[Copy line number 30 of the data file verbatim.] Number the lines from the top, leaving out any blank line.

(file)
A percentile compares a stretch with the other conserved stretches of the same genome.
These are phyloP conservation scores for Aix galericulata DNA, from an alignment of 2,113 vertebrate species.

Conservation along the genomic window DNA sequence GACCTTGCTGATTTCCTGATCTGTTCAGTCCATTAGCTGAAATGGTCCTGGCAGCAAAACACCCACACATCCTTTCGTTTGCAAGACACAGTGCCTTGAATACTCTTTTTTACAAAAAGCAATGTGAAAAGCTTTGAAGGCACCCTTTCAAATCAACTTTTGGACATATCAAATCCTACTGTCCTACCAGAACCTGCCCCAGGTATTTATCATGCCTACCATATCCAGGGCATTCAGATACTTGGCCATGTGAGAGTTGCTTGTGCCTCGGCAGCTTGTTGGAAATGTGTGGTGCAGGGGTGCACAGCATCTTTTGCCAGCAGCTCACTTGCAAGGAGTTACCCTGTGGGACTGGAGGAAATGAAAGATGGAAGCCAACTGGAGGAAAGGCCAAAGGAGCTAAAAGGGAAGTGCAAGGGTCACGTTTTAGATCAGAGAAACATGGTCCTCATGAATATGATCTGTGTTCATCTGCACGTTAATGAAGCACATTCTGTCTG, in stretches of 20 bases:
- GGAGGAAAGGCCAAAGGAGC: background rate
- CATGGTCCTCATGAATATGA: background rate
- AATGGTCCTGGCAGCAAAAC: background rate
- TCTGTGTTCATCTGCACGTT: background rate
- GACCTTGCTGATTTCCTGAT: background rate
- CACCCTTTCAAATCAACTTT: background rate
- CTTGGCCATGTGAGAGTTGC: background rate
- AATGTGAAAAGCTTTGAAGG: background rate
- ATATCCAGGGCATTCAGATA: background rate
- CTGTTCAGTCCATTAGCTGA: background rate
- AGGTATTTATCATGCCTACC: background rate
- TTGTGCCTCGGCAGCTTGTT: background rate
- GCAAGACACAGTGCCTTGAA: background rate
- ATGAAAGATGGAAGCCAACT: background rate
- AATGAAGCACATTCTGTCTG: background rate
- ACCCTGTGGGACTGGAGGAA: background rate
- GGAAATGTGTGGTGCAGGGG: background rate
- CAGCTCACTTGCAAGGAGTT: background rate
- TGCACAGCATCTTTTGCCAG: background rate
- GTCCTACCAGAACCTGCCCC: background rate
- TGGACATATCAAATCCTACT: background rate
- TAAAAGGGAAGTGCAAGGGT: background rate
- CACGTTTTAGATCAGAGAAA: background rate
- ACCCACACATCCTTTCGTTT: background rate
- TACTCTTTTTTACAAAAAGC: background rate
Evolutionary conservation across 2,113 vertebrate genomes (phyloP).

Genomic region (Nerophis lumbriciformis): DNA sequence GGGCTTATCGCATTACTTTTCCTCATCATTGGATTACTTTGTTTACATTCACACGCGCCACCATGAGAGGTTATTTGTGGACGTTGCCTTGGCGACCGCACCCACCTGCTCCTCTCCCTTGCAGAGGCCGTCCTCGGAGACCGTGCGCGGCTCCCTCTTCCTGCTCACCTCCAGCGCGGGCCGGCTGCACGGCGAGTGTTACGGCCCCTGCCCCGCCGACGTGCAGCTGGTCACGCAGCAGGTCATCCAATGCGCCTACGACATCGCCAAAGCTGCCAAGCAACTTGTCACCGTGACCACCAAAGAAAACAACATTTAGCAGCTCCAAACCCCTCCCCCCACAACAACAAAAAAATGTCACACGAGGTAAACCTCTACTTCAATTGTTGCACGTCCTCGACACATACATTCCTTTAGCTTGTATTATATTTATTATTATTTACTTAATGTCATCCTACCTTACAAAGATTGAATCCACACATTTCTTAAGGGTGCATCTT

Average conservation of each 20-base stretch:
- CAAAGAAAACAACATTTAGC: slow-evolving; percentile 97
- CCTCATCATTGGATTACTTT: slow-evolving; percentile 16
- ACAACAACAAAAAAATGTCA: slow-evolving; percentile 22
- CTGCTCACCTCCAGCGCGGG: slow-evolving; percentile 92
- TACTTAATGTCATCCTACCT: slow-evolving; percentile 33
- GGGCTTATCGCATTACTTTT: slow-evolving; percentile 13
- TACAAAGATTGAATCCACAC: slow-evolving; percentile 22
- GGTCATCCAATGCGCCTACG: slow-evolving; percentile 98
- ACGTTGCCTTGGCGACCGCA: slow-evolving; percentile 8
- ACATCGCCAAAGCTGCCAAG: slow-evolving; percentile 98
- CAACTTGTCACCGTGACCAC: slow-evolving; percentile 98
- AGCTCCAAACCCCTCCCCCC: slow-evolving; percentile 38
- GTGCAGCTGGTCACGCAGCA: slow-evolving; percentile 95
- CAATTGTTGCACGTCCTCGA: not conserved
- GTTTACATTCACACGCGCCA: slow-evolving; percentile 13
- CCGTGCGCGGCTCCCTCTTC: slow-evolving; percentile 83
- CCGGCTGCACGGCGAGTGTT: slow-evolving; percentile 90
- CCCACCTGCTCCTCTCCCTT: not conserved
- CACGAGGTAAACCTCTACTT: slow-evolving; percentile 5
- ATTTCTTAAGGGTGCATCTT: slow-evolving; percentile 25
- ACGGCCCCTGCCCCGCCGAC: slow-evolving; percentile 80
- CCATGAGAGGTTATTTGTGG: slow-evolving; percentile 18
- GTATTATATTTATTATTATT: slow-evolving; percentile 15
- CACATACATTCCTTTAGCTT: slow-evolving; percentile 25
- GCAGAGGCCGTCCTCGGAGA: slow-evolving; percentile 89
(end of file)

Genomic region (Nerophis lumbriciformis): DNA sequence GGGCTTATCGCATTACTTTTCCTCATCATTGGATTACTTTGTTTACATTCACACGCGCCACCATGAGAGGTTATTTGTGGACGTTGCCTTGGCGACCGCACCCACCTGCTCCTCTCCCTTGCAGAGGCCGTCCTCGGAGACCGTGCGCGGCTCCCTCTTCCTGCTCACCTCCAGCGCGGGCCGGCTGCACGGCGAGTGTTACGGCCCCTGCCCCGCCGACGTGCAGCTGGTCACGCAGCAGGTCATCCAATGCGCCTACGACATCGCCAAAGCTGCCAAGCAACTTGTCACCGTGACCACCAAAGAAAACAACATTTAGCAGCTCCAAACCCCTCCCCCCACAACAACAAAAAAATGTCACACGAGGTAAACCTCTACTTCAATTGTTGCACGTCCTCGACACATACATTCCTTTAGCTTGTATTATATTTATTATTATTTACTTAATGTCATCCTACCTTACAAAGATTGAATCCACACATTTCTTAAGGGTGCATCTT